Article Text

Download PDFPDF

Screening a nation for hepatitis C virus elimination: a cross-sectional study on prevalence of hepatitis C and associated risk factors in the Rwandan general population
  1. Justine Umutesi1,
  2. Carol Yingkai Liu2,
  3. Michael J Penkunas2,
  4. Jean Damascene Makuza1,
  5. Corneille K Ntihabose1,
  6. Sabine Umuraza2,
  7. Julienne Niyikora2,
  8. Janvier Serumondo3,
  9. Neil Gupta4,5,
  10. Sabin Nsanzimana1,6
  1. 1 Institute of HIV, Diseases Prevention and Control, Rwanda Biomedical Center, Kigali, Rwanda
  2. 2 Hepatitis Unit, Clinton Health Access Initiative, Boston, Kigali, Rwanda
  3. 3 Rwanda Biomedical Center, Kigali, Rwanda
  4. 4 Global Health Equity, Brigham and Women’s Hospital, Boston, Massachusetts, USA
  5. 5 Partners in Health/ Inshuti mu buzima, Kigali, Rwanda
  6. 6 Rwanda Biomedical Center, Institute for HIV, Diseases Prevention and Control, Kigali, Rwanda
  1. Correspondence to Mrs Justine Umutesi; umujustin{at}yahoo.fr

Abstract

Objectives We analysed data collected during programmatic screening activities conducted in 2017 to describe hepatitis C virus (HCV) seroprevalence in the general population and identify associated factors.

Design We analysed data collected between June and September 2017. For both seroprevalence and viraemia, variations across demographic and geographic factors were assessed and multivariate regression models were fit to identify factors independently associated with each marker. Geospatial data were examined for visualisation.

Setting HCV screening was organised within each of the 30 districts in Rwanda. One designated location in each district was selected as the screening site and screening took place for 1 week at each site.

Participants This study included 124 223 male and female volunteers. Anti-HCV-positive individuals were followed up with HCV RNA viral load (VL) testing for infection confirmation.

Main outcome measures Two markers were examined: the presence of HCV antibodies and HCV RNA VL.

Results Among 124 223 individuals screened, 11 003 (8.86%, 95% CIs: 8.70% to 9.02%) were positive for anti-HCV. Anti-HCV prevalence varied by age with the oldest age group (>55 year olds) having a prevalence of 16.46% (95% CIs: 16.14% to 16.80%) and the youngest age group (<25 year olds) having a prevalence of 2.20% (95% CIs: 1.93% to 2.50%) (crude OR=8.78). After adjustment for covariates, an association remained between anti-HCV prevalence and age (p<0.001), province (p<0.001) and socioeconomic status (p<0.001). Of the 3771 anti-HCV-positive individuals who had an available HCV RNA VL result, 2099 (55.66%, 95% CI: 54.06% to 57.25%) had a detectable HCV RNA VL. Age was also associated with HCV viraemia (p<0.001).

Conclusion Results suggest that over 55% of individuals who screened positive for HCV-antibodies were chronically infected. Targeted screening for HCV among older individuals is recommended, given the association between age and infection. Further geographical hotspots of HCV infection can also inform targeted screening as Rwanda moves towards HCV elimination.

  • epidemiology
  • infectious diseases
  • epidemiology
  • internal medicine
  • hepatology

This is an open access article distributed in accordance with the Creative Commons Attribution Non Commercial (CC BY-NC 4.0) license, which permits others to distribute, remix, adapt, build upon this work non-commercially, and license their derivative works on different terms, provided the original work is properly cited, appropriate credit is given, any changes made indicated, and the use is non-commercial. See: http://creativecommons.org/licenses/by-nc/4.0/.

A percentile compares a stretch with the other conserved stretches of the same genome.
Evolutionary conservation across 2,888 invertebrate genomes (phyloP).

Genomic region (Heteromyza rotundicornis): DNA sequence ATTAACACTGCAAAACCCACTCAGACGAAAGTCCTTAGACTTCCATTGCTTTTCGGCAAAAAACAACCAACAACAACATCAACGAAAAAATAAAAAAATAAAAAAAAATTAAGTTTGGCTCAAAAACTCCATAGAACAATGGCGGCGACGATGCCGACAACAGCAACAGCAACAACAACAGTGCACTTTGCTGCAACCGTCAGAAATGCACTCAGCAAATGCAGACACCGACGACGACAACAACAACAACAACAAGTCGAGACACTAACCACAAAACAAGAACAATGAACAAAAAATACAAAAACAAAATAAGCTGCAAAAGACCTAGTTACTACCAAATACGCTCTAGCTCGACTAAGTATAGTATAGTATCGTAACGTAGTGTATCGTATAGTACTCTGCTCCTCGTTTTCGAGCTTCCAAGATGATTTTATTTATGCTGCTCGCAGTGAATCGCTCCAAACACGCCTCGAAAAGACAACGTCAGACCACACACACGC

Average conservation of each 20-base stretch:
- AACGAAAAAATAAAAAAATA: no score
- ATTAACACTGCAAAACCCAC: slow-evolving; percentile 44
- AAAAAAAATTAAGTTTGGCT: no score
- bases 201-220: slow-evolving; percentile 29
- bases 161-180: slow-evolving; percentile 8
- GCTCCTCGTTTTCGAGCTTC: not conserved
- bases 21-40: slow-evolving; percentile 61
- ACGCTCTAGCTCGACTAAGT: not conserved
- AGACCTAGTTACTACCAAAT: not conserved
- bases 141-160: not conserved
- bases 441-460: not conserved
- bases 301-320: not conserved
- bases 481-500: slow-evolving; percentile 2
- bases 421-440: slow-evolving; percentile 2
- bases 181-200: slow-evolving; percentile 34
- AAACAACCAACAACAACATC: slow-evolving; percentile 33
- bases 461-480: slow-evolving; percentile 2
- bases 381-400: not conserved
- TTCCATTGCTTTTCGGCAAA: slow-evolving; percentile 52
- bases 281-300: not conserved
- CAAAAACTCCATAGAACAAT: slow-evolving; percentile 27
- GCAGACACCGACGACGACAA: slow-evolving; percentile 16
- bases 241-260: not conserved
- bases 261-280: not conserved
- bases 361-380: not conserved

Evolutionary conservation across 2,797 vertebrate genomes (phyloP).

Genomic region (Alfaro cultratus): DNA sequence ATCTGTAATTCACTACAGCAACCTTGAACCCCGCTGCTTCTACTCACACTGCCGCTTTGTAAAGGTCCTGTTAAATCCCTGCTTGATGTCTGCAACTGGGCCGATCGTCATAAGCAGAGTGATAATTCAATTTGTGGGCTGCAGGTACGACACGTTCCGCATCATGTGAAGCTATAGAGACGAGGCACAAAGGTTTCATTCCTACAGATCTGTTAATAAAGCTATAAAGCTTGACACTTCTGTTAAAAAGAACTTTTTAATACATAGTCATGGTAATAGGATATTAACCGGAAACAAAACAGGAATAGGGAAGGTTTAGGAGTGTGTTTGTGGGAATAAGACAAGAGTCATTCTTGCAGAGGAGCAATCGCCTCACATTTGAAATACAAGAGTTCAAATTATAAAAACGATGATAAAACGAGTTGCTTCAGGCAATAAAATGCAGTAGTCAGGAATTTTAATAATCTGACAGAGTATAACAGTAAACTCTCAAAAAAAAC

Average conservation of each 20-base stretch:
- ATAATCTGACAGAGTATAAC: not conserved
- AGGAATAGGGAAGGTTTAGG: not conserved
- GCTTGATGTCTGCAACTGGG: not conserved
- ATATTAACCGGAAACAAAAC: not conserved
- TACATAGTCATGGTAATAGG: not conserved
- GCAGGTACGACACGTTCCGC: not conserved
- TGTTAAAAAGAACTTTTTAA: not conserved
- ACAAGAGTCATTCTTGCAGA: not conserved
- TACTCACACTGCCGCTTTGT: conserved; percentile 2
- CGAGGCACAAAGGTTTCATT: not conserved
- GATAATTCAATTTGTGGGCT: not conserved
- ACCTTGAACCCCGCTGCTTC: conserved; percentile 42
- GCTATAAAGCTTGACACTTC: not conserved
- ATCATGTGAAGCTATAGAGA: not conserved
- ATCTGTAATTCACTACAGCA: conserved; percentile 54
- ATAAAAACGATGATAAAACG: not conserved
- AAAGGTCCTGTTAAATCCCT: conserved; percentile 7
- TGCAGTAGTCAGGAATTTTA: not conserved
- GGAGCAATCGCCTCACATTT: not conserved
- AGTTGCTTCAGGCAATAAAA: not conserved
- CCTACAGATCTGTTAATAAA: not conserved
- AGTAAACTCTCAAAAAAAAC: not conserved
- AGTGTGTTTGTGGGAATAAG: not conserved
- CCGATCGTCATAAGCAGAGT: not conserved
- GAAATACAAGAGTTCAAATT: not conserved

View Full Text

Statistics from Altmetric.com

Footnotes

  • Contributors JU is the principal author and participated in all phases of data collection, analysis and manuscript writing. CYL, MJP, CKN and SN participated in conception, design and implementation of the study. CYL made significant contributions to the analysis of data and drafting of the manuscript. MJP made significant contributions to data interpretation and manuscript writing. JDM, CKN, SU, JN, JS and NG revised the manuscript content critically.

  • Funding These are secondary data collected during routine programmatic activity. For the current study, we did not receive any funding from anyone. MJP was supported through a grant awarded to the Clinton Health Access Initiative by the UK Government’s Department for International Development.

  • Disclaimer The views expressed do not necessarily reflect the UK’s official policies. The funder did not play a role in study design, data collection and analysis, decision to publish or preparation of the current manuscript.

  • Competing interests None declared.

  • Ethics approval Ethical approval was received from National Health Research Committee of Rwanda (NHRC/2017/PROT/037).

  • Provenance and peer review Not commissioned; externally peer reviewed.

  • Data sharing statement The datasets analysed are maintained by Rwanda Biomedical Centre and are available from the corresponding author on reasonable request.

  • Patient consent for publication Not required.

  • Map disclaimer The depiction of boundaries on the map(s) in this article do not imply the expression of any opinion whatsoever on the part of BMJ (or any member of its group) concerning the legal status of any country, territory, jurisdiction or area or of its authorities. The map(s) are provided without any warranty of any kind, either express or implied.

Request Permissions

If you wish to reuse any or all of this article please use the link below which will take you to the Copyright Clearance Center’s RightsLink service. You will be able to get a quick price and instant permission to reuse the content in many different ways.